John Danaher is a BJJ black belt under Renzo Gracie, and is known as one of the best BJJ instructors in the world.
The New Zealand born black belt has been praised by the BJJ community as being a master and brain of the art. Danaher is a highly intelligent individual, who has a Master degree in philosophy from Columbia University, and is totally focused on the evolution and improvement of Jiu-Jitsu. He is also the submission coach of none other than former UFC Welterweight Champion George Saint Pierre, Travis Stevens, Garry Tonon, Eddie Cummings and Gordon Ryan.
Danaher trains and teaches Jiu jitsu at Renzo Gracie’s Academy in New York.
Danaher shared his thoughts on Facebook about role models in martial arts and what it takes to be a champion:
“On role models: I am a huge believer in the power of role models to improve and inspire our behavior. I myself was extremely fortunate to have superb role models in every phase of my life, particularly in jiu jitsu. Often I use the example of my senior students to guide and help beginning students and inspire them when they most need it. One of the most inspirational and the most well known is the great Georges St-Pierre, whose story can serve as one of the very best to move aspiring martial artists in the right directions. When I first met Georges, he was fighting in the TKO and UCC federations, local Canadian MMA shows. He would drive or take a bus down to Manhattan to train in Manhattan at the Renzo Gracie academy where I was teaching classes on the weekends (a seven hour drive each way – you can see the level of his dedication and drive even in those early days). At that time he was just a fresh faced kid who spoke almost no English with a strong sense of drive and some degree of athleticism. He was a blue belt who impressed me with his physical toughness, but was clearly lacking in technical skill. I can honestly tell you that there was nothing you could see him doing on the mat that would suggest that he would one day be a world champion. He was just another tough blue belt among many. An interesting question becomes – what made him progress so rapidly in skill level from these inauspicious beginnings to the level he is today and what can we learn from this to aid our own progress? I believe there are a number of factors.
(A) Directional: Even in this early days, Georges had a clear goal (to be a UFC champion) and a fixed program to get to that goal (winning enough local shows to get to the UFC and training hard to perfect the skills required to win at the highest levels of UFC competition) and the determination, self discipline and mind set to stay with that program until the goal was reached (he proved that to me simply by traveling seven hours each way across an international border into a country whose language he did not speak to train). Obviously this is an extreme case, but the point remains – if you want progress, clearly define your goal, whatever it is; then, figure out an effective program which is likely to get you to that goal and then exercise the drive and self discipline to stay with it (you may have to modify it in the light of experience as you go – that is OK) until you get there. Excellence in any endeavor always demands these three elements. Obviously you will have a mix of short term and long term goals. So for example, you might have the goal of attaining a purple belt. This might be your medium term goal. You create a program based upon the skill development you believe will be necessary to get to that level. You identify the skills you believe are the most important to acquire and set aside time to drill them and utilize them in live training. You exercise self discipline in working on them until your level is satisfactory and you become a threat to the purple belts you train with and overwhelm most of the blue belts you train with. At this point your goal is essentially reached and now you need only the patience for your teacher to recognize your advances and reward you.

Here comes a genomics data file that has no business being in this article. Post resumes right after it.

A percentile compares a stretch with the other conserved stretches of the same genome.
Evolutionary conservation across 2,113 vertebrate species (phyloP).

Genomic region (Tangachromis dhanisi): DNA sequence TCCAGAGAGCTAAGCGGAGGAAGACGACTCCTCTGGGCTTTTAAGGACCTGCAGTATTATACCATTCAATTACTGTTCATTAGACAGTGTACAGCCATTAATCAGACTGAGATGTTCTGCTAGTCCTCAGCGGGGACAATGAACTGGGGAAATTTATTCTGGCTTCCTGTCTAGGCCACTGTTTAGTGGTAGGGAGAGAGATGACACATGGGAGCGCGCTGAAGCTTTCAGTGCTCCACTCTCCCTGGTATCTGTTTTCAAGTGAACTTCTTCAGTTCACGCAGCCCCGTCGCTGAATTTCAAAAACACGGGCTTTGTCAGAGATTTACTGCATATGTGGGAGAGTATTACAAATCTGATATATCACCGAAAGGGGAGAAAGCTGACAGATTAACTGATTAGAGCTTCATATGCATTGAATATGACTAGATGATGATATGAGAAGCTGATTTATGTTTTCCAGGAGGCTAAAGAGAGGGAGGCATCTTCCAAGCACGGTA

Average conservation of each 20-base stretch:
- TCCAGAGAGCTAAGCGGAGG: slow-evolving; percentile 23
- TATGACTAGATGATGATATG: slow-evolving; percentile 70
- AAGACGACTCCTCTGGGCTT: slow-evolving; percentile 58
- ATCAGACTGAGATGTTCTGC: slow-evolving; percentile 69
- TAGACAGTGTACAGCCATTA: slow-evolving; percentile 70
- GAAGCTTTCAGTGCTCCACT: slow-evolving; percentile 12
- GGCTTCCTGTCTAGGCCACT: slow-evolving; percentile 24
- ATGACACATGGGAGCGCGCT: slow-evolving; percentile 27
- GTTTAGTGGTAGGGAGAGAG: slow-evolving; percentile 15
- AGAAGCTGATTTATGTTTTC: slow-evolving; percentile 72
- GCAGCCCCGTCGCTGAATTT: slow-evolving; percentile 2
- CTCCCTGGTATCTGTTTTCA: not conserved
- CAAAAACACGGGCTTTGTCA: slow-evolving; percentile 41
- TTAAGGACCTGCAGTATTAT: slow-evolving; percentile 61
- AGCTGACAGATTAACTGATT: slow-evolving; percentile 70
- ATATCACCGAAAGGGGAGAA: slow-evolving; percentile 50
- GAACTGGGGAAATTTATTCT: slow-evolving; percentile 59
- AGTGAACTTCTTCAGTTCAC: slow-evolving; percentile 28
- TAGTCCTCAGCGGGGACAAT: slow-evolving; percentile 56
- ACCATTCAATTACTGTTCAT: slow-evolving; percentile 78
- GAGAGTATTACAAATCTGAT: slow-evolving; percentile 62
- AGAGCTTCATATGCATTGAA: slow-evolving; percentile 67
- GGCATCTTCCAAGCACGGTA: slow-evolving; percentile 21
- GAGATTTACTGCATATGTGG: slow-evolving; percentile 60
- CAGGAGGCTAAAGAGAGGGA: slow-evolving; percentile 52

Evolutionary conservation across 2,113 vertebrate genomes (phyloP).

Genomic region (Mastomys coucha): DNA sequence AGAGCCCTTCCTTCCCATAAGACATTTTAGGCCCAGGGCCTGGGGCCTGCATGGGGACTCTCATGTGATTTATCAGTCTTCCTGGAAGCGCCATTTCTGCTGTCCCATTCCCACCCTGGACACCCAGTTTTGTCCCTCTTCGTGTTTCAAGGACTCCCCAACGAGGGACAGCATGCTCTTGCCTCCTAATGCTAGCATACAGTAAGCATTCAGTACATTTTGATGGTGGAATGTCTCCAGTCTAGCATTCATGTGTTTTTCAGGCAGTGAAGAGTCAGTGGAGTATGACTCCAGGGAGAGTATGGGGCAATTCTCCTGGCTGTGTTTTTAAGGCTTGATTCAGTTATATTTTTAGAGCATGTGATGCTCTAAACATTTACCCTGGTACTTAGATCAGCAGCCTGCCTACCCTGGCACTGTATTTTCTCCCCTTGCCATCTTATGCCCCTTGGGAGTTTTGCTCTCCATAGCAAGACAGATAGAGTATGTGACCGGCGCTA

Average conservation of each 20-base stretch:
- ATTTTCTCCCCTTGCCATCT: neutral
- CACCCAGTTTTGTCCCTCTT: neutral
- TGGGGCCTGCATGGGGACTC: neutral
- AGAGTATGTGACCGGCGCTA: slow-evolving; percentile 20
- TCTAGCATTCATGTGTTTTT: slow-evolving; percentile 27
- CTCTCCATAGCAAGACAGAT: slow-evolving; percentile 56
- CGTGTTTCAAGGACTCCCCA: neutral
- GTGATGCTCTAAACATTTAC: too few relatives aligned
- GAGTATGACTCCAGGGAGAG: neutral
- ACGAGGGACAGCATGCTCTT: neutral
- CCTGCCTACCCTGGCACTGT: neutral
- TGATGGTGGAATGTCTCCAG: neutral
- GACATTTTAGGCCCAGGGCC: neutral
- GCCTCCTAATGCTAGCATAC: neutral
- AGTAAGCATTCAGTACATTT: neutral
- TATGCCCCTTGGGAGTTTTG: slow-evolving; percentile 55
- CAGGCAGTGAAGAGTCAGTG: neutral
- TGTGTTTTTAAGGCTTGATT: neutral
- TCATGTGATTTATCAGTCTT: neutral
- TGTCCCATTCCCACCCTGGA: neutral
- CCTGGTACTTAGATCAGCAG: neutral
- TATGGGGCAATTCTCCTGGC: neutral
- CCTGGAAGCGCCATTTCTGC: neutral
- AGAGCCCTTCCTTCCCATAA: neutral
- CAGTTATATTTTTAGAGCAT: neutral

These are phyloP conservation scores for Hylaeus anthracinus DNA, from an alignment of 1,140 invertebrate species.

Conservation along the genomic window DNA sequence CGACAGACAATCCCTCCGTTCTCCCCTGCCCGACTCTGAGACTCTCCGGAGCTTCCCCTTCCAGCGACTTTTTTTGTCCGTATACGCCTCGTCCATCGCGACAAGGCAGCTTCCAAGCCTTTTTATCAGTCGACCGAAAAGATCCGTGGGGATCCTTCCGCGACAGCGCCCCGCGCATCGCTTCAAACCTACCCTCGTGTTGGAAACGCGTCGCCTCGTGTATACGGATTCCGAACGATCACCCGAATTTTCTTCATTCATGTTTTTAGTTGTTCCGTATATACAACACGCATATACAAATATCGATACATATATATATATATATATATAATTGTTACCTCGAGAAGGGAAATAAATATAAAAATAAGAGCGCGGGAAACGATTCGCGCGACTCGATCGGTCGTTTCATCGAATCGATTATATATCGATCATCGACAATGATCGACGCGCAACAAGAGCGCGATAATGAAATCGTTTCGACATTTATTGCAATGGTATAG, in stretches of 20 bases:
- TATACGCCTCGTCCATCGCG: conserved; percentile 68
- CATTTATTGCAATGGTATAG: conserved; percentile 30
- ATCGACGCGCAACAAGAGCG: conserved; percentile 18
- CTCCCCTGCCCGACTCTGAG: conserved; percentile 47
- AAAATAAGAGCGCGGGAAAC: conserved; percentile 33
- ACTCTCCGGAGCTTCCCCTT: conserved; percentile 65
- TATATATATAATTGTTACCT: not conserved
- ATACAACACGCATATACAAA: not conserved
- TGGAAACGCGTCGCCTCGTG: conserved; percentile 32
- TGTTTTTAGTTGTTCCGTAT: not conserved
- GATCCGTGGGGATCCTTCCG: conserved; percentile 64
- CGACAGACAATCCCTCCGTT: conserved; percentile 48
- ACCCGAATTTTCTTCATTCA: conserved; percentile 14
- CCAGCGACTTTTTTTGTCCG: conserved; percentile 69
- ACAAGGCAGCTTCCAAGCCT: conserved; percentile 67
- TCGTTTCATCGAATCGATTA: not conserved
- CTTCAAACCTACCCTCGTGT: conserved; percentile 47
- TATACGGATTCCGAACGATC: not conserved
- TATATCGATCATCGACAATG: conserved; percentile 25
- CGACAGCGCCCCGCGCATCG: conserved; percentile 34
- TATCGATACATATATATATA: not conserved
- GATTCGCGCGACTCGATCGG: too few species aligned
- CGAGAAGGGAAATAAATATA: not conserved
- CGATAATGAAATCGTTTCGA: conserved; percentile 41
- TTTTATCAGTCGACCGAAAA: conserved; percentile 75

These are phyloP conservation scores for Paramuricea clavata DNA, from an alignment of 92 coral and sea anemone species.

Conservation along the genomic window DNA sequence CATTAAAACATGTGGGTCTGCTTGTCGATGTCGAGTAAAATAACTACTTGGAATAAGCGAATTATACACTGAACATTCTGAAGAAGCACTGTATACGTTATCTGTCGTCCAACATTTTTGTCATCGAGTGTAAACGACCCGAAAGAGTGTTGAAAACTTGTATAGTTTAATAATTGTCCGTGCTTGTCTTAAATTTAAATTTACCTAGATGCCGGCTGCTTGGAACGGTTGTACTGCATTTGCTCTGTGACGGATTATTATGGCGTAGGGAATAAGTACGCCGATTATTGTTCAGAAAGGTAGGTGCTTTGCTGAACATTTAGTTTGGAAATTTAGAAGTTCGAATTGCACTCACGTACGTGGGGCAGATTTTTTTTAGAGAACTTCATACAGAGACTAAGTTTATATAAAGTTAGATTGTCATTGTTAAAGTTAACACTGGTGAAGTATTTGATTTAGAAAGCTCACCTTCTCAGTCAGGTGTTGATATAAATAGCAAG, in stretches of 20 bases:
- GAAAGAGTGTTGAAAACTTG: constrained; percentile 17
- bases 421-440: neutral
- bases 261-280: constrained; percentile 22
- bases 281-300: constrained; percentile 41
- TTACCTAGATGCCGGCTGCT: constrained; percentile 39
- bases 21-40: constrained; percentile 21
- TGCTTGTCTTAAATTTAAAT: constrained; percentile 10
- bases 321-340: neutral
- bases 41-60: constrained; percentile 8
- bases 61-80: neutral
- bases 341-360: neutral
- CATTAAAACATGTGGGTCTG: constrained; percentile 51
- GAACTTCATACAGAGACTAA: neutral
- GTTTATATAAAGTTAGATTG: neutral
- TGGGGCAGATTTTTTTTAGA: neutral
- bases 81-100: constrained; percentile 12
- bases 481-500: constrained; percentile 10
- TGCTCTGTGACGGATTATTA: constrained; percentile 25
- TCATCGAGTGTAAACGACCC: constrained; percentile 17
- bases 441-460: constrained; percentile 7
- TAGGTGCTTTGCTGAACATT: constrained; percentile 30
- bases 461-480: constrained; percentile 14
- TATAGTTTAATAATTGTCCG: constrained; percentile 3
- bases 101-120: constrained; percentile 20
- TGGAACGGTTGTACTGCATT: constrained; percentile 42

(B) Pedagogical: A crucial theme in Georges’ development has always been a strong mastery of the fundamentals of the various combat sports he engages in. All too often beginning athletes want to learn some exotic new move or trend that takes them away from the key components of the sport they play. No matter how unorthodox they may appear on the surface, every champion is first and foremost, strong in the fundamentals of his sport. Like everyone who progresses quickly, Georges spent the majority of his training time perfecting the skills that he would use every day of training, rather than fritter away time on moves that he might use once a month. A second crucial theme is this; Georges looks for training information from many sources (being sure to check their reliability by some sensible means, such as success in international competition, producing many good students etc). I have been Georges primary jiu jitsu coach (as opposed to an auxiliary coach prior to this) since shortly after his first match with Matt Hughes in late 2004 (the only exception to this was the lead up to to his two fights with Matt Serra where I had a gentleman’s agreement to coach neither fighter since I was close to both of them).